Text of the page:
History doesn't record whether Bath's most famous resident, Jane Austen, actually visited the grand Palladian mansion that is Lucknam Park; now a five-star country house hotel just a few miles from the city centre. The building was constructed in the early 18th century by James Wallis, a tobacco trader whose fortune rested on the 7,000 lbs of tobacco he shipped over from Virginia. I have no doubt that, had Austen had known of its provenance, Lucknam Park would have provided her with perfect fodder for a glittering romance.
"Who can be tired of Bath?" exclaims Catherine Morland, the heroine of Northanger Abbey, in one of a series of soliloquies devoted to praise of the city where Austen lived and wrote for five years. And as the taxi sweeps myself and my own Mr Darcy up the park's mile-long drive lateish on a chilly Friday evening – the dusk light picking out the silhouette of thick lime and beech trees on either side – I have to agree.
Lucknam Park is undeniably grand – a perfect Georgian backdrop to one of the lavish costume dramas beloved of the BBC. Yet despite the undeniable air of luxury and privilege that surrounds the house – not to mention the plethora of discreet arrivals by private helicopter – friendly, unobsequious staff and cosy touches help create an ambiance that is both homely and elegant.
Fresh flowers, roaring log fires and even well-used board games in the ground-floor public rooms help ease the transition from check-in to chill-out, while the ever-present views, via large picture windows, of more than 500 acres of inviting parkland, successfully soothe away the stresses of the working week. Deftly delivered to the well-stocked library with our pre-prandial gin and tonics, where the prevailing mood is convivial, regular Lucknam visitors soon urge us to book one of the many outdoor pursuits available on-site. The listed parkland is, of course, an ideal backdrop to archery, clay pigeon, laser clay and pistol-shooting, while the much-admired Equestrian Centre offers both of us the opportunity to take up the reins for the first time in years.
Lulled by the warmth of both the fire and the welcome, we later stroll into the main Park Restaurant, where under a panoply of glittering chandeliers, we are given first-hand experience of what earned head chef Hywel Jones his Michelin star. The rare-seared, blue-fin tuna with smoked haddock and sweet potato fritters proves an ideal first course, but for sheer colour, I would opt for the confit of organic salmon, with shellfish, carrot and tarragon next time.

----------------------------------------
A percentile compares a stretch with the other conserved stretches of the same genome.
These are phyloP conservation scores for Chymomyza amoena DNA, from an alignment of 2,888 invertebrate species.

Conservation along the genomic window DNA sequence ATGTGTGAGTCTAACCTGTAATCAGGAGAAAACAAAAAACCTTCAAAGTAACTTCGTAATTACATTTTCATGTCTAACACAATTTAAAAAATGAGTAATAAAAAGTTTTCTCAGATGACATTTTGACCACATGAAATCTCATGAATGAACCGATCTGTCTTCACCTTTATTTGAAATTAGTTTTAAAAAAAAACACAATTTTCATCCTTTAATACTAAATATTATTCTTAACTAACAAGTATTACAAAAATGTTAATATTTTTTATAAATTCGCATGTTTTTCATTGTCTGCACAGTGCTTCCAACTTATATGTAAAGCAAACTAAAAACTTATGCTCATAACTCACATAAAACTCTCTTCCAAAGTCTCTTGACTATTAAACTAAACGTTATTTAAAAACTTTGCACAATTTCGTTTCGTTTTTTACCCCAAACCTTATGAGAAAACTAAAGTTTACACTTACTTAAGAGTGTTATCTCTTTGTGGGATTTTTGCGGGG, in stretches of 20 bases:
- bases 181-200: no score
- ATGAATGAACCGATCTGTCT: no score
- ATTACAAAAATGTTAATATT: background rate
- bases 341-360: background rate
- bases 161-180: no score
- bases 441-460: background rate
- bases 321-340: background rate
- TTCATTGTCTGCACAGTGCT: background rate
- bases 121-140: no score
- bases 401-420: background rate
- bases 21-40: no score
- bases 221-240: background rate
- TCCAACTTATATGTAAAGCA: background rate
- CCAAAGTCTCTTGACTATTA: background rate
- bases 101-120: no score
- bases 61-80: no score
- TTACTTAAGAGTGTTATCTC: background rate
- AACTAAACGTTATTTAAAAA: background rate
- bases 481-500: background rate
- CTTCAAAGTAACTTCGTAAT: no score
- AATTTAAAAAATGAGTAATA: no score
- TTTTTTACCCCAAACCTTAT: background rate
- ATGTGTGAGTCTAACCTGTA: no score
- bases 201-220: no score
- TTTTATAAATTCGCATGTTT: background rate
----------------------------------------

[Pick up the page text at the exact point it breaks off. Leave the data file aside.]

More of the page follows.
My main course was a delicious pot-roasted partridge with parsnip fondant, creamed Savoy cabbage and vegetable purée, but my partner's Cornish fillet of John Dory served with white onion purée and baby leeks was equally delicious. We took little urging to sample the desert of iced honeycomb parfait, banana tart and bitter chocolate sorbet. Having enjoyed the generous selection of British and French farmhouse cheeses, as well as the desert wine proffered by the hospitable and knowledgeable French sommelier, it was time to take a closer look at our accommodation.
The Cornflower Suite at the front of the house was beautifully-decorated in light, delicate pastels and offered that quintessential mix of country-house frills and modern-day luxury that contemporary travellers have come to expect. Large flat-screen TVs in both the bedroom and adjoining sitting-room and a top-quality music system were a welcome surprise, while the large picture windows revealed a panoramic view of that sweeping drive and grounds. The limestone bathroom with its power shower, double sinks and piles of thick white towels, robes and slippers, proved as comfortable as it looked, as did the soft mattress and the mountain of feather and down pillows urging us to rest a while.
I was glad, on the following day's tour, to find that all standard and de-luxe rooms and suites are decorated differently, albeit with Anne Semonin toiletries, generous bowls of fruit and complimentary Wi-Fi as standard. Taking a peek at the fabulous Tower Suite; one of only two grand master suites, but sadly pre-booked for the weekend, I saw a TV the size of a small cinema screen and an opulent marble bathroom big enough to hold an entire cabinet meeting.
A huge breakfast served in our own sitting-room the following morning was sheer indulgence, but after lounging around in our bath-robes for an hour, we attempted to work at least some of it off with an hour's horse ride on the estate. A three-hour hack through some of the pretty villages nearby is available for more experienced riders.
Deciding, I think wisely, to delay our planned visit to the Brasserie – complete with pizza oven – until after our body treatments, we repair to the state-of-the art spa building, which we find located at the end of a charming walled garden. Mr Darcy opts for a scalp and head massage, which uses shiatsu and aromatic oils to thoroughly de-stress the shoulders and cranium area, while I go for the full-scale crushed sea salt and seaweed body envelopment experience. The salt, fresh lavender and mandarin peel leaves my skin feeling like silk, while a de-toxifying seaweed treatment boosts toxin release and helps overall purification.
Suitably relaxed after our treatments, but determined not to overdo the calories, the Spa Brasserie's Healthy Corner options include smokehouse trout, lemon and ginger-poached chicken and roast Cornish mackerel as well as an array of freshly-cooked pizzas and more mainstream meals.
With our taxi due at 4pm, we had just enough time for a stroll through the beautifully-kept park, as well as a last goodbye to the Cornflower Suite and the Georgian splendour of Lucknam Park. This is one costume drama that will certainly be repeated.